A Concise Glossary of Window Treatment Terms

Shopping for window treatments but confused by all the technical terms? Let this guide help you while searching for the perfect window treatment for your New York City apartment, loft or condominium.

Panel Width:
Panel width refers to width of one drapery panel. Medium-sized windows, which can be anywhere from 35 to 60 inches wide, usually require two drapery or curtain panels to adequately cover them. Larger windows will need panels with longer widths if you only want two panels. Alternately, you could choose panels with shorter widths for aesthetic purposes if you want four panels to comprise your window treatment.

To accurately measure panel width, start by measuring the entire width of the window, adding any extra wall space you want covered by the drapes or curtains. If you plan to use a rod that “returns” or bends toward the wall, add that as well.

Break:
The “break” is simply the amount of space between the bottom of the window treatment and the floor. Most breaks are around 1/4 of an inch above the floor so that the drape or curtain does not gather dirt and avoids being accidentally stepped on. However, in rooms that are not often inhabited, breaks that overlap the floor by an inch or two provide a striking appearance, especially if the drapes are velvet, brocade or other heavy material.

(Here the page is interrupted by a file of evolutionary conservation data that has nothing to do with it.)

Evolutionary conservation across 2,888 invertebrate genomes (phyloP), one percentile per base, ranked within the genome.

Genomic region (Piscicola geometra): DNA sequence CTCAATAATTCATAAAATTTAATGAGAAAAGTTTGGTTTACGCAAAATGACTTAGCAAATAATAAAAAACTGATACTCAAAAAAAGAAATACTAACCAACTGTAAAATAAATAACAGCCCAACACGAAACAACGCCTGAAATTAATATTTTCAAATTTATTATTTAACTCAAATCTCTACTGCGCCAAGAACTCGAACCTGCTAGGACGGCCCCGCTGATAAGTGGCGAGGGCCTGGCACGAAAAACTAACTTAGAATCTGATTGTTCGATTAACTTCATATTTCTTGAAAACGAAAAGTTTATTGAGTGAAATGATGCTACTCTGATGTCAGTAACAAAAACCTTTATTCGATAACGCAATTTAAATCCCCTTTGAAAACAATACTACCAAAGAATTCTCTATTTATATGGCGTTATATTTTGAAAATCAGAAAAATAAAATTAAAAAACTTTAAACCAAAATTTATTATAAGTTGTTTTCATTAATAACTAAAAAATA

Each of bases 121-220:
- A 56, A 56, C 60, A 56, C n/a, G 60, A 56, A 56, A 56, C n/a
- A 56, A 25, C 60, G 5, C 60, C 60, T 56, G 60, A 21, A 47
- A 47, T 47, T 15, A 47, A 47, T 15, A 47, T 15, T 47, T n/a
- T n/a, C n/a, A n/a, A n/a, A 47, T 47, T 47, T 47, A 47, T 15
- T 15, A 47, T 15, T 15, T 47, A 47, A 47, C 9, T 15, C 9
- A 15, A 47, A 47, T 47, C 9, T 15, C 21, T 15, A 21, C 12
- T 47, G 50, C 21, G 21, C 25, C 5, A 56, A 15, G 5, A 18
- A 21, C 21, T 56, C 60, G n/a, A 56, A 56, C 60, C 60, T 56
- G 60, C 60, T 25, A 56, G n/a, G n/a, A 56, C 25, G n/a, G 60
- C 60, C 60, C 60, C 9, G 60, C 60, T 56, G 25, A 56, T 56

Pleat Style:
Pleat styles may not seem that important but the way a pleat is incorporated into a curtain can transform a window treatment from appearing feminine and dainty to one that is formal, casual or even eclectic. Styles for pleats include pinch, French, inverted, box, pencil and goblet pleats. Some pleats work better with lighter fabrics while other pleats, like goblet pleats, work well with fancier, heavier fabrics.
Heading:
Headings are the customized tops of window treatments and include styles such as box-pleated headings, cased headings, eyelet headings, tab-top headings and goblet- pleated headings. Headings often dictate the type of curtain rod you use to hang your window treatments because they can either conceal or visibly display the curtain rod.
Weights:
Weights are metal discs sewed into a curtain or drapery hem in order to force them to hang in a perfectly straight manner. Frequently used with heavy fabrics that tend to wrinkle slightly due to the thick threading within the fabric, weights are also a way to insulate a room by preventing heat or cold from escaping through any breaks.
Stack-Back:
This term refers to how much space is left when you pull drapes or curtains away from the window. For example, the stack-back of a set of sheers will be minimal, perhaps only one or two inches. However, the stack-back of a set of heavy drapes could be up to five or six inches. Knowing the amount of stack-back afforded by window treatments is important when deciding how much the curtain rod should extend past the window frame.

Hopefully, knowing a little more information will make it easier for you to purchase new window treatments for your New York City home.

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